In Mindi’s case, her daughter’s foster parents and the state of Missouri asked the judge in 2011 to terminate Mindi’s parental rights and for Q.A.H. to be adopted. The reason her rights should be terminated? Citing state law, lawyers for Q.A.H.’s foster family wrote that Mindi has “a mental condition which is shown by competent evidence either to be permanent or such that there is no reasonable likelihood that the condition can be reversed.”
The petition rested largely on reports of the event three years earlier, when, after the delusion about her daughter’s rape, Mindi brought her daughter to the hospital.
In 2012, a Missouri trial court granted the petition to terminate Mindi’s parental rights, formally severing her connection to Q.A.H. Mindi was “unable to knowingly provide [Q.A.H.] the necessary care, custody, and control” because, the judge wrote, she “has delusions that then become her reality.”
Earlier in the case, Mindi had regained custody of Q.A.H. after eight months of separation only to lose it again after refusing to allow visits from Q.A.H.’s father, who Mindi says was abusive. Such lack of cooperation is not legally sufficient to permanently separate children from their parents, but the judge who terminated Mindi’s parental rights chalked up her claim of abuse to ongoing delusions—though no evidence was presented on this, one way or the other. Q.A.H. was placed back in foster care, this time with a new couple.
The judge also said in his opinion that Mindi had made strange faces while sitting in court, an “affect,” the judge wrote, which “is quite unusual in termination of parental rights proceeding, but is consistent with mental health diagnosis given by [the court-appointed psychiatrist].”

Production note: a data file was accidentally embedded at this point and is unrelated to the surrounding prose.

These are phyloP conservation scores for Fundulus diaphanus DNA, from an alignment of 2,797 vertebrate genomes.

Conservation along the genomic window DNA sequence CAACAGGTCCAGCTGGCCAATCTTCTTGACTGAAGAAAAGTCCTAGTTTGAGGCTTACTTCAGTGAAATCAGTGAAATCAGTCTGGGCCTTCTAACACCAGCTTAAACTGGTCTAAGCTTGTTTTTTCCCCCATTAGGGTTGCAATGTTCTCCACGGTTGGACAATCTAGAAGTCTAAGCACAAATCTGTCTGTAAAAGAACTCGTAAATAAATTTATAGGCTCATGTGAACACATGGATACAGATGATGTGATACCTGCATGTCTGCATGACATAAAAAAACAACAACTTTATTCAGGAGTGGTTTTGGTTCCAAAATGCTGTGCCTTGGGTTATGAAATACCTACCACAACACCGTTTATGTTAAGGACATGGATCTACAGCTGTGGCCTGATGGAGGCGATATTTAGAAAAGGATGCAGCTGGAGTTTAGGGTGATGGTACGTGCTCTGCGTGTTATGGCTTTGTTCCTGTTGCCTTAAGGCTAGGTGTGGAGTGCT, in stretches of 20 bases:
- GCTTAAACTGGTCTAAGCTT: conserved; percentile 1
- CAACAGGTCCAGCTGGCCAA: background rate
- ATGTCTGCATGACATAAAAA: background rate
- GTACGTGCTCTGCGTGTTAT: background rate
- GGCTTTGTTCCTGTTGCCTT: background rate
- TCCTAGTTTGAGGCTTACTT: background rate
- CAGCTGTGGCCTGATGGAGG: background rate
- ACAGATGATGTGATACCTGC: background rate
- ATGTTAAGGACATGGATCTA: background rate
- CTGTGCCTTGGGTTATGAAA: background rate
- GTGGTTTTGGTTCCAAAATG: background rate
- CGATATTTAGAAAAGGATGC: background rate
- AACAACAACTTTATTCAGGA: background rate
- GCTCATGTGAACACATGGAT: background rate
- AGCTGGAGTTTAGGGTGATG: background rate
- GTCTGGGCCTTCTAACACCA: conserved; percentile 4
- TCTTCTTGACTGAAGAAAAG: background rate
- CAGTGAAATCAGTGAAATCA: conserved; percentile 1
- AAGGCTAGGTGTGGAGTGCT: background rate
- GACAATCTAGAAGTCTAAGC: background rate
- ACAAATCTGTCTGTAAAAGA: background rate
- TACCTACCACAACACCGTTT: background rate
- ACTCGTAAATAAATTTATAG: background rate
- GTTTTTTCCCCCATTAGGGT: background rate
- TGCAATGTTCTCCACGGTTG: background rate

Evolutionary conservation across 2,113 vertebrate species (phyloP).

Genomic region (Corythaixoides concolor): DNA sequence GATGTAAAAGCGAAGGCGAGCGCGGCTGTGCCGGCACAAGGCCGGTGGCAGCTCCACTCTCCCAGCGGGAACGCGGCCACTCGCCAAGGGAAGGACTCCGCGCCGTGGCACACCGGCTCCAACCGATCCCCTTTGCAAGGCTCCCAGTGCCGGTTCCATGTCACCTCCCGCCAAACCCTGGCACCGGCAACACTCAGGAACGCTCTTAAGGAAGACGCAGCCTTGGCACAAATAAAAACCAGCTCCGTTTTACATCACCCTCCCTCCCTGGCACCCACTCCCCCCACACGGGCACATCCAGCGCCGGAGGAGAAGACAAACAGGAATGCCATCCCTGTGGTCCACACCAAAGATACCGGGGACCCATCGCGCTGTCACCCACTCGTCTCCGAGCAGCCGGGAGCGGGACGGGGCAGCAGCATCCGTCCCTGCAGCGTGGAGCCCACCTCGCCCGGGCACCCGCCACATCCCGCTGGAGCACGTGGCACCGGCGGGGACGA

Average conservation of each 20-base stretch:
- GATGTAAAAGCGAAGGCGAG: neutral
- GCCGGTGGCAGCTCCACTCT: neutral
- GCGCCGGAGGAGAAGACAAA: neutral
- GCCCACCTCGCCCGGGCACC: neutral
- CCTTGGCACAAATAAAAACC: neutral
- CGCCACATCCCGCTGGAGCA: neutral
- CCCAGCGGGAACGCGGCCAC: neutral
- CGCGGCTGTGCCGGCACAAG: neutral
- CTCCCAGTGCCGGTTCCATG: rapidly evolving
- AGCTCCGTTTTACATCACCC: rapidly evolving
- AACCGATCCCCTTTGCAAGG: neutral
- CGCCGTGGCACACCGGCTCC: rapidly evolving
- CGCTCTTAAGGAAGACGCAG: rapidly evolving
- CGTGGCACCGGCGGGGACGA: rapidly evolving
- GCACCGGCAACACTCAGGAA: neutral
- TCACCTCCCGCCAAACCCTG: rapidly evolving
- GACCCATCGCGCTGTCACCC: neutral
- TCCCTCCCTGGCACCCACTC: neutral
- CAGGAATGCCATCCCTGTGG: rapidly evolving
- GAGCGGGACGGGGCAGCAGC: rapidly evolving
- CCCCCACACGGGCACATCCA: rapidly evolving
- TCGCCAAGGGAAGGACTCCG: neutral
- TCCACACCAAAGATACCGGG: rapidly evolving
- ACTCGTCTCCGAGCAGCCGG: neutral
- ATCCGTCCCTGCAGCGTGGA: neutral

Mindi’s lawyers and other attorneys who represent parents like her say the judge’s reaction is common: Actions and statements that might pass without notice in people without a mental illness are pathologized in people with a diagnoses. “People who have those records at the back of their mind are looking for something to support their theory that she’s not stable,” said Sandra Wirtel, Mindi’s court-appointed attorney.
Mindi and her lawyers appealed the 2012 ruling, and the following year a Missouri appellate court sided with her. The trial court decision, a three-judge panel ruled, “utterly fails to establish that [Q.A.H.] would be harmed by a continued relationship with Mother.”
The appellate judges added that the judge’s observation of Mindi’s facial expressions “does not constitute reliable and substantial evidence on the critical question of Mother’s present mental condition.”
Mindi began preparing for Q.A.H. to return, setting up a bedroom with a pink bedspread. They had not seen each other for nearly a year, and to rebuild their relationship, Mindi and Q.A.H. were allowed to begin visits. Her daughter was bigger, more talkative, her dark blond hair now in long curls. At first, Q.A.H. was shy, feeling out her relationship with this woman she’d been separated from. But then she asked her mother to play a game Mindi had made up when Q.A.H. was younger. “She remembered that,” Mindi said.